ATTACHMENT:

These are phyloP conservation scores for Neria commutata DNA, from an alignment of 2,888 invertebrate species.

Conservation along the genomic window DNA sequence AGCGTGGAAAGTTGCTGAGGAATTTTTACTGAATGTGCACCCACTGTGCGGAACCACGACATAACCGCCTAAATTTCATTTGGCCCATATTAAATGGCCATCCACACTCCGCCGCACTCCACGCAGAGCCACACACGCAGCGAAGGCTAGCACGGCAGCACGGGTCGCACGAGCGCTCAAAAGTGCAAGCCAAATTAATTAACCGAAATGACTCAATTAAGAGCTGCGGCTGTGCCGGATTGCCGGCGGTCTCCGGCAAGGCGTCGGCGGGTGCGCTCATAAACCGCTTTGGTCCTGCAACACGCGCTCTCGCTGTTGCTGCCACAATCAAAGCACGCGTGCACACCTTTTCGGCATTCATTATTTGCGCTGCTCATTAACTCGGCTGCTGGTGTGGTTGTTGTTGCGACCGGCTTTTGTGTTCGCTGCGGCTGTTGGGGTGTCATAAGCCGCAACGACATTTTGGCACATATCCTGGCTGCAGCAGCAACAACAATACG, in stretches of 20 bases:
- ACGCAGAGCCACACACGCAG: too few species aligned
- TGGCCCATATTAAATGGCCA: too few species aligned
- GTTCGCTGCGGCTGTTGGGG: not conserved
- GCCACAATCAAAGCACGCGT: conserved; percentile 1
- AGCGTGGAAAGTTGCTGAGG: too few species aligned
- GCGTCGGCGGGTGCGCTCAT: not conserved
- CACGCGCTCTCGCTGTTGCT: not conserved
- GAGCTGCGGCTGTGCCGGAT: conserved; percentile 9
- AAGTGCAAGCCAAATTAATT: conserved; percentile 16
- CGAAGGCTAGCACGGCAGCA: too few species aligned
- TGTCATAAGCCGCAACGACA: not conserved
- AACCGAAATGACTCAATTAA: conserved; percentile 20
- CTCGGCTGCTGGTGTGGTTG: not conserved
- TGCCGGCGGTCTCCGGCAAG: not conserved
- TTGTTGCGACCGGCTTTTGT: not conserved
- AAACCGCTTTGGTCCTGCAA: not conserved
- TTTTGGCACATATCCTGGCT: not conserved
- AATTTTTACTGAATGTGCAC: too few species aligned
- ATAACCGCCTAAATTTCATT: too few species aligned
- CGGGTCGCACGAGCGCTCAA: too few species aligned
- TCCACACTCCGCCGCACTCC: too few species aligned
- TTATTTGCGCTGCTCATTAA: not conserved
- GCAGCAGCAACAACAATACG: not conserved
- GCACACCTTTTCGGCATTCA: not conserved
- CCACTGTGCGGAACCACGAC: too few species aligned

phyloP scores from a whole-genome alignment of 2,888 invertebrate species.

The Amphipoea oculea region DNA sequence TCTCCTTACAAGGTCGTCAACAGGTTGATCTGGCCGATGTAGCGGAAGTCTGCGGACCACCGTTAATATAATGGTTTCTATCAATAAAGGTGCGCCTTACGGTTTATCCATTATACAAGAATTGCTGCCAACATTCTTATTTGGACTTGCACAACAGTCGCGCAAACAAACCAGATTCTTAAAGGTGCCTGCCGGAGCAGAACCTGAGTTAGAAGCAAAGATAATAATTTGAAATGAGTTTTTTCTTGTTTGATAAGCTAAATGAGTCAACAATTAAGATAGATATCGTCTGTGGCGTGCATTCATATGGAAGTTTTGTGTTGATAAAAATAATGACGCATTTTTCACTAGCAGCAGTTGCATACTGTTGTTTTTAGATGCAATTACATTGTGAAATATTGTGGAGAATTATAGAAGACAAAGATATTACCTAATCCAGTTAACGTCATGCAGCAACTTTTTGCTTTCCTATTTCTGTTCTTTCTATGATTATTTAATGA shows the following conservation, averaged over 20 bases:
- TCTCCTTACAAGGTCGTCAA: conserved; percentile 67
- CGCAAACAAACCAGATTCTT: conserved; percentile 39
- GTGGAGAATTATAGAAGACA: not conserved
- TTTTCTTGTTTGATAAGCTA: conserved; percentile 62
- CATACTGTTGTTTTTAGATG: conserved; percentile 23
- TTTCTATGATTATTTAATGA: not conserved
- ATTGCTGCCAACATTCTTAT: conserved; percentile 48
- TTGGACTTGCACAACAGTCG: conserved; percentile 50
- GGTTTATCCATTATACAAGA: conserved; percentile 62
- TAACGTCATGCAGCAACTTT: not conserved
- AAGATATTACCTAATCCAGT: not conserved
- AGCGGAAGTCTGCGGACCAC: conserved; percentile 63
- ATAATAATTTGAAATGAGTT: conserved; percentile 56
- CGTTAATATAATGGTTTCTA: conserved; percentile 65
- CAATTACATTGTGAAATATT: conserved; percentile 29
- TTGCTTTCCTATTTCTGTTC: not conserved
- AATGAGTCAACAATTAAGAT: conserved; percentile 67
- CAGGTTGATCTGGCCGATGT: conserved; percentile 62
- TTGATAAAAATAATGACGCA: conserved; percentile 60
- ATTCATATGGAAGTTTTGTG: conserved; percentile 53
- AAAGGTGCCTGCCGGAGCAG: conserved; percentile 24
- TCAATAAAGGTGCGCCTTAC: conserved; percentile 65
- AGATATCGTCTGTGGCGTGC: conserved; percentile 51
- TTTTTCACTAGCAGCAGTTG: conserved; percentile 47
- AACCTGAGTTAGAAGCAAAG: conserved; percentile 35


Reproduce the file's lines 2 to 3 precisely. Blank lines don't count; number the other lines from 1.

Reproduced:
Conservation along the genomic window DNA sequence AGCGTGGAAAGTTGCTGAGGAATTTTTACTGAATGTGCACCCACTGTGCGGAACCACGACATAACCGCCTAAATTTCATTTGGCCCATATTAAATGGCCATCCACACTCCGCCGCACTCCACGCAGAGCCACACACGCAGCGAAGGCTAGCACGGCAGCACGGGTCGCACGAGCGCTCAAAAGTGCAAGCCAAATTAATTAACCGAAATGACTCAATTAAGAGCTGCGGCTGTGCCGGATTGCCGGCGGTCTCCGGCAAGGCGTCGGCGGGTGCGCTCATAAACCGCTTTGGTCCTGCAACACGCGCTCTCGCTGTTGCTGCCACAATCAAAGCACGCGTGCACACCTTTTCGGCATTCATTATTTGCGCTGCTCATTAACTCGGCTGCTGGTGTGGTTGTTGTTGCGACCGGCTTTTGTGTTCGCTGCGGCTGTTGGGGTGTCATAAGCCGCAACGACATTTTGGCACATATCCTGGCTGCAGCAGCAACAACAATACG, in stretches of 20 bases:
- ACGCAGAGCCACACACGCAG: too few species aligned